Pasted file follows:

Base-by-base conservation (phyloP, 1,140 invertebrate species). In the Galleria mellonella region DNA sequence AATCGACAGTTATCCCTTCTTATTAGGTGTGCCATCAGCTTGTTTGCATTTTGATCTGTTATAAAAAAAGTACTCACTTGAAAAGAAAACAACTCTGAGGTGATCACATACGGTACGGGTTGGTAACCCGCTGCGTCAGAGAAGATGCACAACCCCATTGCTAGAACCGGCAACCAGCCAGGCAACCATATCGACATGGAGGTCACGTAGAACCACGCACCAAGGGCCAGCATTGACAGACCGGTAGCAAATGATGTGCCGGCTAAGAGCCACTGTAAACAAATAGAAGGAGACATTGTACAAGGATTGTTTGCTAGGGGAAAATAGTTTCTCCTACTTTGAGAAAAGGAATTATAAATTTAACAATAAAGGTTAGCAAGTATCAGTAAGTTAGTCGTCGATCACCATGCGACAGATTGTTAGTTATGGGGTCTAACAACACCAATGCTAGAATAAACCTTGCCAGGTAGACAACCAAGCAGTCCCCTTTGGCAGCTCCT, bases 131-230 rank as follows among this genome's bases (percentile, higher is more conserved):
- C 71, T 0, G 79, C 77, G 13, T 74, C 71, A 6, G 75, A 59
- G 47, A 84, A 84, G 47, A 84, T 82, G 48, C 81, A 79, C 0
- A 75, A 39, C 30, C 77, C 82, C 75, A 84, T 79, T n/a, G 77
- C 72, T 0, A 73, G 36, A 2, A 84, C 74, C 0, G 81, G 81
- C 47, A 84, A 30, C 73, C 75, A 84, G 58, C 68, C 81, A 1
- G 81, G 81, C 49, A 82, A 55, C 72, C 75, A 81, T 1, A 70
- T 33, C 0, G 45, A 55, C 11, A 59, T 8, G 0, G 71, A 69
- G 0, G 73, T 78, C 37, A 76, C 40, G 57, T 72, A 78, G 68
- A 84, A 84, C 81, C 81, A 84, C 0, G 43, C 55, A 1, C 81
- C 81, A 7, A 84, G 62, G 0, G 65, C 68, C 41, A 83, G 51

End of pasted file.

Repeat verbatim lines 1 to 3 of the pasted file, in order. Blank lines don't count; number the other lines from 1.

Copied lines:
Base-by-base conservation (phyloP, 1,140 invertebrate species). In the Galleria mellonella region DNA sequence AATCGACAGTTATCCCTTCTTATTAGGTGTGCCATCAGCTTGTTTGCATTTTGATCTGTTATAAAAAAAGTACTCACTTGAAAAGAAAACAACTCTGAGGTGATCACATACGGTACGGGTTGGTAACCCGCTGCGTCAGAGAAGATGCACAACCCCATTGCTAGAACCGGCAACCAGCCAGGCAACCATATCGACATGGAGGTCACGTAGAACCACGCACCAAGGGCCAGCATTGACAGACCGGTAGCAAATGATGTGCCGGCTAAGAGCCACTGTAAACAAATAGAAGGAGACATTGTACAAGGATTGTTTGCTAGGGGAAAATAGTTTCTCCTACTTTGAGAAAAGGAATTATAAATTTAACAATAAAGGTTAGCAAGTATCAGTAAGTTAGTCGTCGATCACCATGCGACAGATTGTTAGTTATGGGGTCTAACAACACCAATGCTAGAATAAACCTTGCCAGGTAGACAACCAAGCAGTCCCCTTTGGCAGCTCCT, bases 131-230 rank as follows among this genome's bases (percentile, higher is more conserved):
- C 71, T 0, G 79, C 77, G 13, T 74, C 71, A 6, G 75, A 59
- G 47, A 84, A 84, G 47, A 84, T 82, G 48, C 81, A 79, C 0